Aaron Stone is a father of two, and a stay-at-home dad. He says being a bit of an introvert has helped in his role as primary carer. ‘I enjoy just sitting down watching TV or playing video games … so I didn’t feel my masculinity was in trouble or going to be challenged purely because I was a stay-at-home dad.’
Although, he adds, it’s not all footy and flat whites, ironing and cooking are all part of the routine, with the tasks seemingly endless. ‘I try and make sure everyone is in a happy state by the time my wife gets home.’ Father to Regan aged 8, and Anastasia aged 11, Aaron says he was never career-minded in the way his wife Heather was. ‘Before we were even married, it was pretty much a given that I’d be the stay-at-home dad.
‘I don’t think in this day and age that it’s outside the box for the man to be at home anymore, with women advancing up the career ladders just like anybody else.’
While Aaron says he hasn’t had too many negative responses about his unorthodox role, he admits he feels he can be put on a bit of an unnecessary pedestal.
‘They [Heather’s friends] say, “Oh your husband must be great”, but their husbands are at work doing their thing. We are just the other way round. Just because I cook and clean … it doesn’t mean I’m anything different or special by any means. I’m just doing a role.’
Aaron’s wife Heather, national accounting manager for The Salvation Army, says that the overall response to how they do things has been positive—a number of older men have even said they would have loved to have been stay-at-home dads.
Yet, not everyone seems to get their head around the fact that this is the ideal way of doing things for the Stone family. ‘We’ve had comments like, “Oh well, I guess if you can’t stay at home then that’s the next best thing’’. Whereas, for us, Aaron staying at home is the best thing, because he’s much better at being at home than I am.’
Heather is comfortable with the fact she couldn’t have been at home full time, saying it was never her kind of personality. ‘I’m super grateful for Aaron and everything he does. I couldn’t do what I do without him doing what he does … It’s really cool that this has worked for us.’
Clarke and Jacinda’s traditional role reversal has produced no shortage of dialogue in the media about the changing shape of gender roles. In her first interview back on the job, Jacinda had to remind New Zealanders that Clarke is just as much a parent, and not ‘just the babysitter’.
But, overwhelmingly, the conversation has been positive. Former Prime Minister Helen Clark, was particularly thrilled about the first couples’ unorthodox approach to parenting: ‘Here we are in the 21st Century and we have a trailblazing young female prime minister who’s saying, “Well, I can do this, I can be PM, I can be a mum, I’ve got a partner who’s showing through his actions he’s committed to gender equality, he’s going to do his bit looking after the child”,’ she told Radio Live.
Massey University Associate professor, Grant Duncan, made similar remarks on Radio New Zealand: ‘This is an opportunity for us to reflect as a nation on men as carers ... men can be primary carers.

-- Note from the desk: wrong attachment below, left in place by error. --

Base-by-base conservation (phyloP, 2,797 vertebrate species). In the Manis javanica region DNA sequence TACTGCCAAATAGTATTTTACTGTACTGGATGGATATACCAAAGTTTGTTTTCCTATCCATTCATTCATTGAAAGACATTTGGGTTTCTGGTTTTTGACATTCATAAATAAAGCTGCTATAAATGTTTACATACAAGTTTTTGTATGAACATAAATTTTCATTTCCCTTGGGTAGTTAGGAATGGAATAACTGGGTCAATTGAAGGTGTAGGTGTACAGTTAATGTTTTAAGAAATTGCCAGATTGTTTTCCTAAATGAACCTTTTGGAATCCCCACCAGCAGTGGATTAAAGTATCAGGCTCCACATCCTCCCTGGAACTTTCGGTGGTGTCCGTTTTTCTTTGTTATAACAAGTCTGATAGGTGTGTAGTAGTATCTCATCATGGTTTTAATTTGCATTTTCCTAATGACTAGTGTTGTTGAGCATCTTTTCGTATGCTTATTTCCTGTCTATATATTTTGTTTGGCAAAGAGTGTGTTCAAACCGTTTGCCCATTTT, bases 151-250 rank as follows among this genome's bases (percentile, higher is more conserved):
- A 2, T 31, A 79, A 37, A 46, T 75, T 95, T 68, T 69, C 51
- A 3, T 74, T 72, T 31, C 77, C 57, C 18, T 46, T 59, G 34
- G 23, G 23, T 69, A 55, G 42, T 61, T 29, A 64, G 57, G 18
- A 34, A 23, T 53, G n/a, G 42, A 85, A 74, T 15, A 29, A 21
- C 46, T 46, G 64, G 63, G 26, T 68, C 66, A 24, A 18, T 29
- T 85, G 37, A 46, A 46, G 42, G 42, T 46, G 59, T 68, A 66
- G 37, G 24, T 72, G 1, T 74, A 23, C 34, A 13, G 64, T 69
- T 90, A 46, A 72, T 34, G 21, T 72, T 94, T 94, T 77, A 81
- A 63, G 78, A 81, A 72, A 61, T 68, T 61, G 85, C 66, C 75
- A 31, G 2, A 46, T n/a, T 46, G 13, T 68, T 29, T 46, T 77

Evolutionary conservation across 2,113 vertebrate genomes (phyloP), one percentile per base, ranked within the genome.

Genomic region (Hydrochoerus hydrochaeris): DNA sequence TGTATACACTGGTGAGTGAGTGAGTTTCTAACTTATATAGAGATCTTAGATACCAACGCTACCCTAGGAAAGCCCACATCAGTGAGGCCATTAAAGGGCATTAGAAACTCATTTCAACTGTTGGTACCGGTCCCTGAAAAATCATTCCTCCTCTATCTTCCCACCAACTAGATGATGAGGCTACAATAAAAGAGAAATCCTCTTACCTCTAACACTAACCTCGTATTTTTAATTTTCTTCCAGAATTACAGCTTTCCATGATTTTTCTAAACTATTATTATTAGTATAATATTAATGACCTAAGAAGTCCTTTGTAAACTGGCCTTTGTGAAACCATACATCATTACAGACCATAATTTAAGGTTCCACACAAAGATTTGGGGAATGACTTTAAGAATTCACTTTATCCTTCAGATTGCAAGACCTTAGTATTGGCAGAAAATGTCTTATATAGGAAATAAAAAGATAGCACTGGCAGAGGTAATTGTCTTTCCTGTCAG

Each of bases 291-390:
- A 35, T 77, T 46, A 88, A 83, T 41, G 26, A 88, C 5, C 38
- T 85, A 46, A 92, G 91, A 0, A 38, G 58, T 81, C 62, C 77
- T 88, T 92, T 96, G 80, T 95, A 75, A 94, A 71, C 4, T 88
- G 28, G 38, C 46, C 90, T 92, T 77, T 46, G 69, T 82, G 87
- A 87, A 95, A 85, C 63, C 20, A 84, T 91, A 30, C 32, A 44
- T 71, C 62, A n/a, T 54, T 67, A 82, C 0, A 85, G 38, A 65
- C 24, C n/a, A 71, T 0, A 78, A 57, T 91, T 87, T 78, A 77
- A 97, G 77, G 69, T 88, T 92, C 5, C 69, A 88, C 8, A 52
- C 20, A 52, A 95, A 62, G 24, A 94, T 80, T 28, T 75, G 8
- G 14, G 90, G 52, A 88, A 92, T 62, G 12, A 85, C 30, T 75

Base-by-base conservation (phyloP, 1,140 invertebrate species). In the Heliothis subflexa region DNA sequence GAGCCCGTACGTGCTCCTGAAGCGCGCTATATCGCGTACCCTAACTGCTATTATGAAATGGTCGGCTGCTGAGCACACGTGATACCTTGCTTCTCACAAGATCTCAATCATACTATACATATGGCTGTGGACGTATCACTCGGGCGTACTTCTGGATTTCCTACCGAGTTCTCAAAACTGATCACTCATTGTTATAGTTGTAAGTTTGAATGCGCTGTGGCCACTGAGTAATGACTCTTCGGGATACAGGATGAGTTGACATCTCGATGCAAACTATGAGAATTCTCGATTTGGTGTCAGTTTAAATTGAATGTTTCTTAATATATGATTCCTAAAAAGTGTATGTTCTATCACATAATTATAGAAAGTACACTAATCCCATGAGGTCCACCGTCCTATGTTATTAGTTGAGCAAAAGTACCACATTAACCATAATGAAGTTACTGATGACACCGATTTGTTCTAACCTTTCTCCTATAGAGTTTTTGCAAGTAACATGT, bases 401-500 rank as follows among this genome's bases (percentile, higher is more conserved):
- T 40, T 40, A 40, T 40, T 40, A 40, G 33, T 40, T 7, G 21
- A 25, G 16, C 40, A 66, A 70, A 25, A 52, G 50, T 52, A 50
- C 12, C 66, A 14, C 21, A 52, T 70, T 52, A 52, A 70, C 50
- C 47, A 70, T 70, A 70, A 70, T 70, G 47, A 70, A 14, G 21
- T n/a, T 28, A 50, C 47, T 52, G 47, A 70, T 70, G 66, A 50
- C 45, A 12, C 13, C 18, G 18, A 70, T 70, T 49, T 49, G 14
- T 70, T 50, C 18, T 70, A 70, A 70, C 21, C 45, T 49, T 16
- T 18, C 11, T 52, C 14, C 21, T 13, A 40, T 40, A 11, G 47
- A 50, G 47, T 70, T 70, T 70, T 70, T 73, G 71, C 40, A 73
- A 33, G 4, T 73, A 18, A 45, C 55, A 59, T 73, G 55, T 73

‘And actually ... it’s a really good thing ... we should give him the thumbs up for taking on that role.’ Grant added that he was once a stay-at-home dad himself, describing it as an ‘enriching experience’.
Stay-at-home dads remain the large minority—Statistics New Zealand says only one percent of parents receiving government paid parental leave are male. There’s very little data about how many Kiwi dads are officially staying at home —and Statistics NZ doesn’t even have an official definition for what that entails.
But Senior Family Coach at Parenting Place, Jenny Hale, says there is definitely a trend towards more dads taking on the role of primary carer. ‘As families grapple with financial challenges, it often makes sense for the highest earning parent to be out in the paid work force, and the other parent to be at home,’ she says. ‘Sometimes having dad at home and mum at work is simply the preferred choice, and families are finding some real benefits of changing the trend.’
According to research from University of Otago law professor and child law expert, Mark Henaghan, male primary caregivers can be beneficial for both children and the couple’s relationship, as well as being economically beneficial for society as a whole.
Jenny adds: ‘There was a time when people were shocked that a family would swap roles, but attitudes are changing and it’s not uncommon for dads to be confidently taking on the wonderful, but challenging (and, at times, lonely) role of being the stay-at-home parent.
‘I personally love the fact that children get to build a strong relationship with both parents, and that parents get to see and value each other’s roles within the family. There is enormous benefit in “walking in the other parent’s shoes” and understanding the highs and lows of each role.’
by Hugh Collins (c) 'War Cry' magazine, 25 August 2018, p6-9- You can read 'War Cry' at your nearest Salvation Army church or centre, or subscribe through Salvationist Resources.